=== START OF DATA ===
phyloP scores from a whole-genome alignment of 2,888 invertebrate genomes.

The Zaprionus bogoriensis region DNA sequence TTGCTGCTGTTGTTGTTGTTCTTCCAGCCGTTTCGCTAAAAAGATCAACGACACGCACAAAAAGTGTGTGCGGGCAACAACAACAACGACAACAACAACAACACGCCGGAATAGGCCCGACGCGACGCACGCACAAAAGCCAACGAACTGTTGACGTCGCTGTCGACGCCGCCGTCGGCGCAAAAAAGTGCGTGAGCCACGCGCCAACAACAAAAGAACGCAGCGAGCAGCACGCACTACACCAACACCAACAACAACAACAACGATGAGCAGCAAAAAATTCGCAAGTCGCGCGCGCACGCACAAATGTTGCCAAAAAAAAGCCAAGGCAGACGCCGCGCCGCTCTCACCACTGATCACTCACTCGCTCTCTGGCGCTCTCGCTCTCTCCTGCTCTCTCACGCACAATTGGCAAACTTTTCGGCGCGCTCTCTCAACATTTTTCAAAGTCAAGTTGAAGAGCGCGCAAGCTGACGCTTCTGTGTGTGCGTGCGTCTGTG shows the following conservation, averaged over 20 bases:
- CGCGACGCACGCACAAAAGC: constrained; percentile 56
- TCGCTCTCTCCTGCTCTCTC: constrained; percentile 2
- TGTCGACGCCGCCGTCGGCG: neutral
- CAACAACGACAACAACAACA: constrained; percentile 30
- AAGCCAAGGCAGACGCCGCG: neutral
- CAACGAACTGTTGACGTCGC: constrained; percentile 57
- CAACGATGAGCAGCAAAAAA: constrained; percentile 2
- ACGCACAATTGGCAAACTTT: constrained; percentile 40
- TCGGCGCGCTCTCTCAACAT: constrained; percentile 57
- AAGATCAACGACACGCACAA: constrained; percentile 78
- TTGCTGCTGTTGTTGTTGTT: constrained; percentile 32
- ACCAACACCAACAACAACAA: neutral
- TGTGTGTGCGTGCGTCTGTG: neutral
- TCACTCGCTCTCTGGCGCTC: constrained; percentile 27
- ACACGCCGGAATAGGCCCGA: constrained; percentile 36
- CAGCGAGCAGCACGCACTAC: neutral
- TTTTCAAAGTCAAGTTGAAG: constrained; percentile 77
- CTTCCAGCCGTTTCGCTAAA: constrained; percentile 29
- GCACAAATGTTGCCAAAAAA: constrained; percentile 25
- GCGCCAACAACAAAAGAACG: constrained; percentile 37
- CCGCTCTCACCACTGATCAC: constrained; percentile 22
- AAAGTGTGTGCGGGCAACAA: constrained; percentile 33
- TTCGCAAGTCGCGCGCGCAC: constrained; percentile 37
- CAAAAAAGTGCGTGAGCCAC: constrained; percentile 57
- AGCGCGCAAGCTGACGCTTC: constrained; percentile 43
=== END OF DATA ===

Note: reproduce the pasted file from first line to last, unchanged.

phyloP scores from a whole-genome alignment of 2,888 invertebrate genomes.

The Zaprionus bogoriensis region DNA sequence TTGCTGCTGTTGTTGTTGTTCTTCCAGCCGTTTCGCTAAAAAGATCAACGACACGCACAAAAAGTGTGTGCGGGCAACAACAACAACGACAACAACAACAACACGCCGGAATAGGCCCGACGCGACGCACGCACAAAAGCCAACGAACTGTTGACGTCGCTGTCGACGCCGCCGTCGGCGCAAAAAAGTGCGTGAGCCACGCGCCAACAACAAAAGAACGCAGCGAGCAGCACGCACTACACCAACACCAACAACAACAACAACGATGAGCAGCAAAAAATTCGCAAGTCGCGCGCGCACGCACAAATGTTGCCAAAAAAAAGCCAAGGCAGACGCCGCGCCGCTCTCACCACTGATCACTCACTCGCTCTCTGGCGCTCTCGCTCTCTCCTGCTCTCTCACGCACAATTGGCAAACTTTTCGGCGCGCTCTCTCAACATTTTTCAAAGTCAAGTTGAAGAGCGCGCAAGCTGACGCTTCTGTGTGTGCGTGCGTCTGTG shows the following conservation, averaged over 20 bases:
- CGCGACGCACGCACAAAAGC: constrained; percentile 56
- TCGCTCTCTCCTGCTCTCTC: constrained; percentile 2
- TGTCGACGCCGCCGTCGGCG: neutral
- CAACAACGACAACAACAACA: constrained; percentile 30
- AAGCCAAGGCAGACGCCGCG: neutral
- CAACGAACTGTTGACGTCGC: constrained; percentile 57
- CAACGATGAGCAGCAAAAAA: constrained; percentile 2
- ACGCACAATTGGCAAACTTT: constrained; percentile 40
- TCGGCGCGCTCTCTCAACAT: constrained; percentile 57
- AAGATCAACGACACGCACAA: constrained; percentile 78
- TTGCTGCTGTTGTTGTTGTT: constrained; percentile 32
- ACCAACACCAACAACAACAA: neutral
- TGTGTGTGCGTGCGTCTGTG: neutral
- TCACTCGCTCTCTGGCGCTC: constrained; percentile 27
- ACACGCCGGAATAGGCCCGA: constrained; percentile 36
- CAGCGAGCAGCACGCACTAC: neutral
- TTTTCAAAGTCAAGTTGAAG: constrained; percentile 77
- CTTCCAGCCGTTTCGCTAAA: constrained; percentile 29
- GCACAAATGTTGCCAAAAAA: constrained; percentile 25
- GCGCCAACAACAAAAGAACG: constrained; percentile 37
- CCGCTCTCACCACTGATCAC: constrained; percentile 22
- AAAGTGTGTGCGGGCAACAA: constrained; percentile 33
- TTCGCAAGTCGCGCGCGCAC: constrained; percentile 37
- CAAAAAAGTGCGTGAGCCAC: constrained; percentile 57
- AGCGCGCAAGCTGACGCTTC: constrained; percentile 43